Zero-interest credit cards are appealing because you can use them to save money on large purchases or transfer balances from other cards with higher interest rates. However, if you have declared bankruptcy in the last seven to 10 years, it is incredibly unlikely you will qualify for a 0% interest credit card. Here’s how you might still be able to get one.
Become an authorized user
If you’re really set on using a 0% interest credit card and have a bankruptcy on your record, then piggybacking on someone else’s good credit may be a good option. If you know someone who is willing to add you as an authorized user on her account, you could end up with access to a 0% interest credit card. However, know that she will be able to see what you purchase and can remove you from the account at any time.
Build your credit while you wait
Another option is to work on building up your credit while you wait for your credit record to be cleared of the bankruptcy. This is a longer-term method that makes good use of the time you have to spend waiting for your record to return to better standing. You can also use this waiting period to establish responsible financial habits, such as only charging what you can afford to pay off in full each month. While you may not yet qualify for a 0% interest credit card, there are other credit cards you can use to build your credit in the meantime.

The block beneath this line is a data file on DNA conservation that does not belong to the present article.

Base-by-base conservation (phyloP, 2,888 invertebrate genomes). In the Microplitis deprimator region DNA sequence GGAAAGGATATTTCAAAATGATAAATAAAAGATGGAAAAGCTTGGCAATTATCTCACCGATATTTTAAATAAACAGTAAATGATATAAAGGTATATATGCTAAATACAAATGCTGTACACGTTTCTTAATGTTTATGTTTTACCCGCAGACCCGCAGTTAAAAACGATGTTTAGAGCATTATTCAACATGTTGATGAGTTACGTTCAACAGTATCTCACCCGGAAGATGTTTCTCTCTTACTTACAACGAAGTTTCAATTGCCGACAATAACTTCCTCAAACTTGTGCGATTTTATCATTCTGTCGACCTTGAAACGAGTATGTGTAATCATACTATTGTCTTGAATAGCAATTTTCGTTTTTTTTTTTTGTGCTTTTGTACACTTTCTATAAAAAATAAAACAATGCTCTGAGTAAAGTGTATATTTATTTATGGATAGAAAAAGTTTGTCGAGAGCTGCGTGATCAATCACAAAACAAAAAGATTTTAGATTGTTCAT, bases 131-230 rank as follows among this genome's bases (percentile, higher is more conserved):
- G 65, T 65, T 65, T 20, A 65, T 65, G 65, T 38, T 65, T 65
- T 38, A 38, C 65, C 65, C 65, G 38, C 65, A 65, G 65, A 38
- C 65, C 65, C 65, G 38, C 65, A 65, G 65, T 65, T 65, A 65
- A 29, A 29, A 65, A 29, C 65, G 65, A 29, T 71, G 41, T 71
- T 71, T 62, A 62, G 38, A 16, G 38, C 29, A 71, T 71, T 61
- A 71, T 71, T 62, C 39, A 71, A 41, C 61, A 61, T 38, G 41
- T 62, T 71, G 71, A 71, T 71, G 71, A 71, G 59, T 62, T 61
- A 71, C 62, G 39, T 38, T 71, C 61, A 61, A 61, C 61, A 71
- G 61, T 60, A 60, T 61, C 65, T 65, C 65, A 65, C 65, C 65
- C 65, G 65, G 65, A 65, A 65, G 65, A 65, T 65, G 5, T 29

What if you declared bankruptcy years ago?
Usually, bankruptcy moves off your credit report after seven to 10 years, depending on the type of bankruptcy you filed for. If you declared bankruptcy more than 10 years ago and have been working to build up your credit since, you may have good enough credit to qualify for a 0% interest credit card. Most of the time, if you have a FICO score over 630, you can qualify for a 0% interest card. If you don’t quite have that score, keep working on building up your credit score until you do. Your efforts will pay off when you get to the point where you can secure a 0% interest credit card.
Going through bankruptcy can be an emotionally, mentally and financially draining process. If you’ve declared bankruptcy in the past, don’t despair. You may still be able to get the credit cards you want — it will just take more time and effort.
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